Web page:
This week has been ‘behaviour change’ week within the MyMT™ coaching groups. There are three programmes – all of which have coaching groups – Circuit Breaker, Transform Me and my exercise group, called ‘Rebuild My Fitness’. I love it when women turn around their symptoms and/ or weight with the foundation programmes and restore their sleep, energy and motivation to get back into exercise with joints and muscles that feel pain-free and functional. Yes, sleeping all night is crucial. This is because our healing occurs overnight, between the hours of 2-4am, which is so important for women if they are still exercising and their joints are tight, tired and sore. I get so excited when I get posts like this one from Leanne!
As I keep saying to women in the programmes and at my live-events, we are the first generation of women to go into menopause in the context of having participated in various fitness and sports programmes for decades.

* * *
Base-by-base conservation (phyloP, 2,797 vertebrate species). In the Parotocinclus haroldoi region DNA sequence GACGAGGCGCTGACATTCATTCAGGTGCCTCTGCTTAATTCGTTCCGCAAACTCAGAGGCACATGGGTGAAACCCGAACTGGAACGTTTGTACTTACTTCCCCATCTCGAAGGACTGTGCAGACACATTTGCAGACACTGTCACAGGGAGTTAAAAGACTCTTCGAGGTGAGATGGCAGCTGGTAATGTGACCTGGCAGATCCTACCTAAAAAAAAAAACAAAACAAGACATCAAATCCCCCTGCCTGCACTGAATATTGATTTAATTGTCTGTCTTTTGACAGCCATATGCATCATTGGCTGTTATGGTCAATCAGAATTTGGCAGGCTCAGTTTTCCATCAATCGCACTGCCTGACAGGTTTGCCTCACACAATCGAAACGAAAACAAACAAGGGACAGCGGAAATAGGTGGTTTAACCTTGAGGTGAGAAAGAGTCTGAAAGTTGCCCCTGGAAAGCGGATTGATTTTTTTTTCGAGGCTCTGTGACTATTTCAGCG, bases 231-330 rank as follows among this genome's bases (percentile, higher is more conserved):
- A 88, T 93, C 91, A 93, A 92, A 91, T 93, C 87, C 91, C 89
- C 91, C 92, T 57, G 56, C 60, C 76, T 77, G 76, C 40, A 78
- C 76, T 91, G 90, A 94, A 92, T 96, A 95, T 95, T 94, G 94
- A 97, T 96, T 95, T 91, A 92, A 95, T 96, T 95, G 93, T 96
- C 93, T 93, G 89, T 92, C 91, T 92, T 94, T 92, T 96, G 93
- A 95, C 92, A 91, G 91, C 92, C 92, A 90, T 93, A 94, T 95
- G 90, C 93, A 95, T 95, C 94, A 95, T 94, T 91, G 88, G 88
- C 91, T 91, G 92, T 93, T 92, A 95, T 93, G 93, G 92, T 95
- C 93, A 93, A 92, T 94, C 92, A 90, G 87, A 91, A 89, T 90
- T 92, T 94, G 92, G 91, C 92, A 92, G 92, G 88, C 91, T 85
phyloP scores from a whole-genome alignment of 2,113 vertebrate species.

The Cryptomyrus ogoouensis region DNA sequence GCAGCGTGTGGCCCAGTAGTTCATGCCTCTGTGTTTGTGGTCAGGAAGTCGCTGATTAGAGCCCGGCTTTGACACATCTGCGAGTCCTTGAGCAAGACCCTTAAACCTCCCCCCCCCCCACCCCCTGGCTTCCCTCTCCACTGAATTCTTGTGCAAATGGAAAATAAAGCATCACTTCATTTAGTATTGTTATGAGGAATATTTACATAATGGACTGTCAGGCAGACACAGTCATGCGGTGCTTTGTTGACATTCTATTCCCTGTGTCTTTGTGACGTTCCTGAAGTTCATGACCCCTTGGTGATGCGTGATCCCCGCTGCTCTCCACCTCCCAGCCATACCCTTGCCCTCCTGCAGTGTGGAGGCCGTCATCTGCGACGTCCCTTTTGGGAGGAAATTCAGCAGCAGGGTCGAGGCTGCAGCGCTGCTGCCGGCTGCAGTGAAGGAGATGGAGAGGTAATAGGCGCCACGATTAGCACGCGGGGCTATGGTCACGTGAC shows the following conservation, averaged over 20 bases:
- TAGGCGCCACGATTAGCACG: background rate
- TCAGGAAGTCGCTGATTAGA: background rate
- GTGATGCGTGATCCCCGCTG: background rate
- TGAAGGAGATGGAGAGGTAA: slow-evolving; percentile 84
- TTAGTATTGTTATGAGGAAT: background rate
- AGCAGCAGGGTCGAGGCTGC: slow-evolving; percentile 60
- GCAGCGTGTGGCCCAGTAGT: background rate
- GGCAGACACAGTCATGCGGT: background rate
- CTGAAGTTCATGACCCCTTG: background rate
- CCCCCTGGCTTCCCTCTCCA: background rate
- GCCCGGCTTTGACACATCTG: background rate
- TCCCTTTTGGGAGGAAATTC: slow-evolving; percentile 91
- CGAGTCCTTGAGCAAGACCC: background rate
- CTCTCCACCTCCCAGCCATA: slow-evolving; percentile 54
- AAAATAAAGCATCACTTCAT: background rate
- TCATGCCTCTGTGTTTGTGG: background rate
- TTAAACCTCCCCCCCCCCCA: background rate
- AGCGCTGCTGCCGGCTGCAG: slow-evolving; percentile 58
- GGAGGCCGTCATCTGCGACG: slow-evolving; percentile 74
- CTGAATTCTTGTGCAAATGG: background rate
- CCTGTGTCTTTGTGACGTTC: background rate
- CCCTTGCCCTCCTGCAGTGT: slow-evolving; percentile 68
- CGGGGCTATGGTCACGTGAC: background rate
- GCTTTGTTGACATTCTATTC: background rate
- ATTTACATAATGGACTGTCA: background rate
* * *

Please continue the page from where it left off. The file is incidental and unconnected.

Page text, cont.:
Therefore, not only has there been ‘wear and tear’ on our joints as we reach mid-life, but because menopause hormonal changes create havoc with our joints and muscles too, then we must look after them as we age. All too often, we have seen our mother’s generation experience changing joint health, arthritis and become more sedentary because their muscles and joints go into age-related decline. When I began to look at menopause through the biological lens of ageing research and my own joints and muscles were aching during the day and giving me grief at night, I began to understand that my joints were craving Vitamin C.
This is all to do with collagen and our body’s need for collagen turnover in our joints, muscles and skin as we get older. It’s why I was talking to women online yesterday, whist standing in front of my beautiful lemon tree. It’s winter in New Zealand and the tree is prolific with lemons – even I can’t keep up!